Hoping For a Movie Deal, Part Two
Yesterday I began by giving you some basics on how books start their journey towards a Hollywood movie option. Today let’s talk about how this might (or might not) apply to YOU.
Will my agent shop MY book to Hollywood agents?
Here’s the hard part. Because the odds are against us selling the film rights in many cases, we have to make careful choices about how to spend our time. We have to see something compelling that makes us believe there’s a good chance your book will translate well to film or TV. Some things that make it worthwhile for us to be more aggressive in shopping your book to film agents:
→ Your book was sold to a major publishing house at auction for a lot of money
→ Your book is a NYT bestseller
→ Your book is garnering extremely positive reviews from major outlets
→ Your book has some special unique element that makes us think it just might have a chance of getting Hollywood’s attention
Those are situations in which the agent may spend more time and energy shopping film rights. But in many cases, even when those elements aren’t present, the literary agent routinely sends book pitches to their list of film agents, in case something grabs the film agent’s attention. Or they may work consistently with one film agent (as we do at WordServe) and they’ll show that agent every project they think could work in the movies.
Keep in mind your literary agent already believes in you and your book. They think your book is great—that’s why they took it on. They’ve sold it to a publisher. So don’t take it personally if they aren’t spending a lot of time aggressively trying to get your movie rights optioned. It doesn’t mean they don’t believe in your book. It simply means that the odds are high against getting a movie option, and so your agent’s time is better spent elsewhere.
If your book was sold to a smaller publisher, including most Christian publishers, and it’s a modest success (fewer than, say, 50,000 copies sold), then a Hollywood movie is a long shot.
Sure, there are movies that get made from smaller books, but those usually happen because of a personal connection. A producer or a film scout happened to find the book somehow, and they spent years championing it.
My agent says a couple of production companies have inquired about film rights—how excited should I be?
It’s a great first step! And you can be proud that your book has gotten some attention. But in most cases, the inquiry doesn’t go any further. No counting chickens or looking at mansions on Yahoo Real Estate.
Since I announce my deals on Publishers Marketplace, it’s not unusual for me to get contacted by scouts for film agents and production companies, inquiring about film rights. I always respond and follow up, but so far none of the inquiries have gone anywhere.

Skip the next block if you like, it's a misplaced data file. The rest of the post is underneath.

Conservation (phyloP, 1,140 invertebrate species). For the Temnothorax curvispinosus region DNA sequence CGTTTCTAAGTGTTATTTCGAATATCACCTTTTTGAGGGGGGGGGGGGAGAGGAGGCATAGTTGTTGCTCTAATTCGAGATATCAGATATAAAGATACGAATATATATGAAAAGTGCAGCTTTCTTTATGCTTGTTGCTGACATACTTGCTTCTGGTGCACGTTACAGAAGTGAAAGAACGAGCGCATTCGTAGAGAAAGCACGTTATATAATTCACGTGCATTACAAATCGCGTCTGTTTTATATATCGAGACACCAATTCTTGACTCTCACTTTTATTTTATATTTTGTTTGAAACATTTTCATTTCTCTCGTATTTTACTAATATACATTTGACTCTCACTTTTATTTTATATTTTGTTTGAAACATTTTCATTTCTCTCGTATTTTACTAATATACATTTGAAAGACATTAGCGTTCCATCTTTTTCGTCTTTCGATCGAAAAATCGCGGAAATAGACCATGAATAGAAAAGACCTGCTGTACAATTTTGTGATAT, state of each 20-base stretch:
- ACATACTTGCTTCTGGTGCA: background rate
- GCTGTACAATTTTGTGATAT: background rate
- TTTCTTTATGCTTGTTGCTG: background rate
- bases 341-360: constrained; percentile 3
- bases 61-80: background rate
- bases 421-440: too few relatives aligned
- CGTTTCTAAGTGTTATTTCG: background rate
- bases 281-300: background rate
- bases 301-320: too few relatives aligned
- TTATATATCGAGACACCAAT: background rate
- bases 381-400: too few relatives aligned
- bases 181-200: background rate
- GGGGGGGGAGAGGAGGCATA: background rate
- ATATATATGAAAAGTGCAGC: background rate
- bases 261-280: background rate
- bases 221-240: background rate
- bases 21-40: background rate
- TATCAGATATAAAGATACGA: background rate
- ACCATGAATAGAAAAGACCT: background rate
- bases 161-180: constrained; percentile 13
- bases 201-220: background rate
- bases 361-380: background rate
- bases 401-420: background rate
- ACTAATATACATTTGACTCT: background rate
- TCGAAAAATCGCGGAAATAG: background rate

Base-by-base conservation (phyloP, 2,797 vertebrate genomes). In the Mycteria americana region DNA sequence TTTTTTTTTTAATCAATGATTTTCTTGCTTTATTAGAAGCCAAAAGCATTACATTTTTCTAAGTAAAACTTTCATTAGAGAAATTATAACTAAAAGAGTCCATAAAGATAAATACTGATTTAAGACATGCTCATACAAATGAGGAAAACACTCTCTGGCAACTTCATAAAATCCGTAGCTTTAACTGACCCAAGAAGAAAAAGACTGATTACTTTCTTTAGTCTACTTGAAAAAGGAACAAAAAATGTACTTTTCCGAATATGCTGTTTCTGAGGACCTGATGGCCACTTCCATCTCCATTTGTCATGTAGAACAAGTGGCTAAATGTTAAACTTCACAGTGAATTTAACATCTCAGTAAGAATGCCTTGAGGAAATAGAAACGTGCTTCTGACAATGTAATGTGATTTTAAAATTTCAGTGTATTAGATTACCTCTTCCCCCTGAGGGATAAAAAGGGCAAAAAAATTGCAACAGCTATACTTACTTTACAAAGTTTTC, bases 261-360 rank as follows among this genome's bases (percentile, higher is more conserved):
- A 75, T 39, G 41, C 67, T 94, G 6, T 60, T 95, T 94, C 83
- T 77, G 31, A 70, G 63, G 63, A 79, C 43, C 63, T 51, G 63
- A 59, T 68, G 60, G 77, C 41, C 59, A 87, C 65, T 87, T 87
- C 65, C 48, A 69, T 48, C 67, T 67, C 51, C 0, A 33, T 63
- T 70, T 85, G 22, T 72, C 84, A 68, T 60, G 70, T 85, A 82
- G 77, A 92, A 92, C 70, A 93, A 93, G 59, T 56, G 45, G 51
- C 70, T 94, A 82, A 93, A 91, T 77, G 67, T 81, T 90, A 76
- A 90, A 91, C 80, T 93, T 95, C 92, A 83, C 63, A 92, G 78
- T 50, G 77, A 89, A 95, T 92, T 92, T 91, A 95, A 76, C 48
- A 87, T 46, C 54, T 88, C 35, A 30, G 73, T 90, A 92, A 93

If my book gets optioned, can I write the screenplay?
Writing a screenplay is a different art than writing a book. Even if you’ve written screenplays before, the chance is slim that a producer would hire you to write your own screenplay, so this is probably not something to set your sights on. It’s something that can be considered when the time comes. I recommend you don’t dream about a film deal in which you’re attached as the screenwriter.
Will my agent try to sell my book to Hollywood before even getting a publishing deal?
If you’re a bestselling author with a track record, especially if movies have already been made from your books, then yes. If you’re a newer author, either unpubbed or published with modest sales, then probably not. But it’s up to your agent – if she thinks it warrants exposure to Hollywood prior to a publishing deal, then that’s what will happen. And if by some chance the film rights are sold before the publishing rights, or you at least have an option from a production company, then that can sometimes help get a good publishing deal. However, everyone knows that most “potential movies” die long before they reach the screen (in “development hell”), so no one’s holding their breath for the film release.
How do the agent commissions work?
Typically the two agents (literary and film) share in commissions but the numbers vary. Sometimes both agents get 10% of any film options or deals, meaning the author is paying a 20% commission. Sometimes the author pays a 30% commission if there are three agents involved, or if both agents take 15%.
Any more questions? I’ll either answer in the comments or an additional post.
© 2011 Rachelle Gardner, Literary Agent